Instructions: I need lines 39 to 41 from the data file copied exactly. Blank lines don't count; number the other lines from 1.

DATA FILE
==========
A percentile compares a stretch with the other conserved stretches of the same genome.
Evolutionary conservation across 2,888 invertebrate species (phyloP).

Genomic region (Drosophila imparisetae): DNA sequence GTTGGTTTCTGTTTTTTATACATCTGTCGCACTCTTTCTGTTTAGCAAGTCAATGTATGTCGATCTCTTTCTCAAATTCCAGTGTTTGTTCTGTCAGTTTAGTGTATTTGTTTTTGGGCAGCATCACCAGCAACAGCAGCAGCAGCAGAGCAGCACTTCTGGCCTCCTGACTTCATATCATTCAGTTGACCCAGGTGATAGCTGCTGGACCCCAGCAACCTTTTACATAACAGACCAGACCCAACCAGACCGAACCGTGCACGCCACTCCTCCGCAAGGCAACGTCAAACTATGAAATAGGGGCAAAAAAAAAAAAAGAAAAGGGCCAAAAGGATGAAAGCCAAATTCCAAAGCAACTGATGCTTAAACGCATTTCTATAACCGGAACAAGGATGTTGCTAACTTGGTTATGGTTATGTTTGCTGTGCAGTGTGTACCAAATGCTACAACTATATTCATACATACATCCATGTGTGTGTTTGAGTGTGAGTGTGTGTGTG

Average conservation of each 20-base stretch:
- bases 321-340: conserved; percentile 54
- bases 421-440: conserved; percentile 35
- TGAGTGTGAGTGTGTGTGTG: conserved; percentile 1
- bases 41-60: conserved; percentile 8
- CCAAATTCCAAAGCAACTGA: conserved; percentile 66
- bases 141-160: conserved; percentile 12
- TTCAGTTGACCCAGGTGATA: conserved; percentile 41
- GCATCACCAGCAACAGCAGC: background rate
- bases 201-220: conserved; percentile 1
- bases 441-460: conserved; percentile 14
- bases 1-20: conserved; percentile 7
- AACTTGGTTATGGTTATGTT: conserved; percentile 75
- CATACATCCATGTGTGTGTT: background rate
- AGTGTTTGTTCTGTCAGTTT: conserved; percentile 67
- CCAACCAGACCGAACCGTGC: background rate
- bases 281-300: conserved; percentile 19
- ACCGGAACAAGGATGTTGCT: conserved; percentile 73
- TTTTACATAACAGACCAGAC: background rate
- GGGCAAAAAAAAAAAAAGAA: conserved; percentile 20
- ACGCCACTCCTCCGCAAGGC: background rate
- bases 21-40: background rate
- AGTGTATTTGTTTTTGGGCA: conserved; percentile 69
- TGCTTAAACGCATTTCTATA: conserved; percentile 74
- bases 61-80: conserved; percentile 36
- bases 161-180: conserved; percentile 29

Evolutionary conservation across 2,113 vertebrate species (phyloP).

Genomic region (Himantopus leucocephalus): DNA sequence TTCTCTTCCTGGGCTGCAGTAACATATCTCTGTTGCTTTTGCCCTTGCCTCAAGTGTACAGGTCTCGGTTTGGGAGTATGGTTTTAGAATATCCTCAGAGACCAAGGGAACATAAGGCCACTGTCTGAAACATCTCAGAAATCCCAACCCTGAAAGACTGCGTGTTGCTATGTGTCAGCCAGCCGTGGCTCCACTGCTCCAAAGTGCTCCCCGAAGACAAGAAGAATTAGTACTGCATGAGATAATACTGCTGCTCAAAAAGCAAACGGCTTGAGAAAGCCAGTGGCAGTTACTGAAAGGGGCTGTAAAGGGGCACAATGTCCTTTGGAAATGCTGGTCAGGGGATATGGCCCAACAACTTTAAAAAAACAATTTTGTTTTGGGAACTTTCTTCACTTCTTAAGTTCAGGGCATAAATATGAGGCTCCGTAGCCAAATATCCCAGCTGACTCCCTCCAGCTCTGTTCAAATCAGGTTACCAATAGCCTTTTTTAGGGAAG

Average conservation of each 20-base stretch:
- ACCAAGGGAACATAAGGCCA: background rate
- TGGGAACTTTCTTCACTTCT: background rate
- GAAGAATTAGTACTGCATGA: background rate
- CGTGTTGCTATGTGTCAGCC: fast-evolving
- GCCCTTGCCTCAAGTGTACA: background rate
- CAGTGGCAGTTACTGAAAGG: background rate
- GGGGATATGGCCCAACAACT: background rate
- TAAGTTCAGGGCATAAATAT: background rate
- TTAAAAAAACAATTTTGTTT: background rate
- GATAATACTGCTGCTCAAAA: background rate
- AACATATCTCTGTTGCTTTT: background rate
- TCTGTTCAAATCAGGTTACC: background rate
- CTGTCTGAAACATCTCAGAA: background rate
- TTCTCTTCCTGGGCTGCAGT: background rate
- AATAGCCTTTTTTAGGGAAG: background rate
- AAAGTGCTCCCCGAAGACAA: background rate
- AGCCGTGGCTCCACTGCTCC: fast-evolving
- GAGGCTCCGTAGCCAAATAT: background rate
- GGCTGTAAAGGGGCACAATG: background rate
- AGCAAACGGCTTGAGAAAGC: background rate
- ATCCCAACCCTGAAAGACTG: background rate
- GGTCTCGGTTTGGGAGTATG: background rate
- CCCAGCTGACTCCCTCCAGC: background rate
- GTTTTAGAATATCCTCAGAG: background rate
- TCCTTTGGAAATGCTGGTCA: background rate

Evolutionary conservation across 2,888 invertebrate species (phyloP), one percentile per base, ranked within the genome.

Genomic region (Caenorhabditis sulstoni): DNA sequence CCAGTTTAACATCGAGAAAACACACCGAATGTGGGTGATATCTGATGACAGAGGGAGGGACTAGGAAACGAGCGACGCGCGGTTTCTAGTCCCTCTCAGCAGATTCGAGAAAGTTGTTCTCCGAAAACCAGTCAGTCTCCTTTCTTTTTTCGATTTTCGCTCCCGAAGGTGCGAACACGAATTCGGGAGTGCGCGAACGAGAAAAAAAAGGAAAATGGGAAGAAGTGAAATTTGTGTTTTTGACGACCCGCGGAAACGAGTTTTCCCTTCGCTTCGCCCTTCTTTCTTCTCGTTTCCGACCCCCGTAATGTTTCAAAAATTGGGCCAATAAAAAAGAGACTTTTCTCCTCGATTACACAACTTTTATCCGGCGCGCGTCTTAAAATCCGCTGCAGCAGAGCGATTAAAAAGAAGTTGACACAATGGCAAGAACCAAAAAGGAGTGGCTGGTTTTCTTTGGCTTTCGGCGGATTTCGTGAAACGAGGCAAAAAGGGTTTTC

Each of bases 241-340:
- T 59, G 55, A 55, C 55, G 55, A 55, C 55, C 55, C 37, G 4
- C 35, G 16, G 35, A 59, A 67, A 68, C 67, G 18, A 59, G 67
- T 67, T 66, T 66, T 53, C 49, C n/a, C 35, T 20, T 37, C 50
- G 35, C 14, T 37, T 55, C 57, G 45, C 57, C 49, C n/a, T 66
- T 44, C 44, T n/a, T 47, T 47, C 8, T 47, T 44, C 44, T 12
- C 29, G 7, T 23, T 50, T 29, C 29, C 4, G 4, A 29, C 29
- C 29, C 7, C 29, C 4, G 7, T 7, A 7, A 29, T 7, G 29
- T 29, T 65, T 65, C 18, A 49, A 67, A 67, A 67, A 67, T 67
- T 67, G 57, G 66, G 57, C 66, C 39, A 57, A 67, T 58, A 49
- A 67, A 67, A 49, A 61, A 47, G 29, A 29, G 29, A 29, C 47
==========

- GGGGATATGGCCCAACAACT: background rate
- TAAGTTCAGGGCATAAATAT: background rate
- TTAAAAAAACAATTTTGTTT: background rate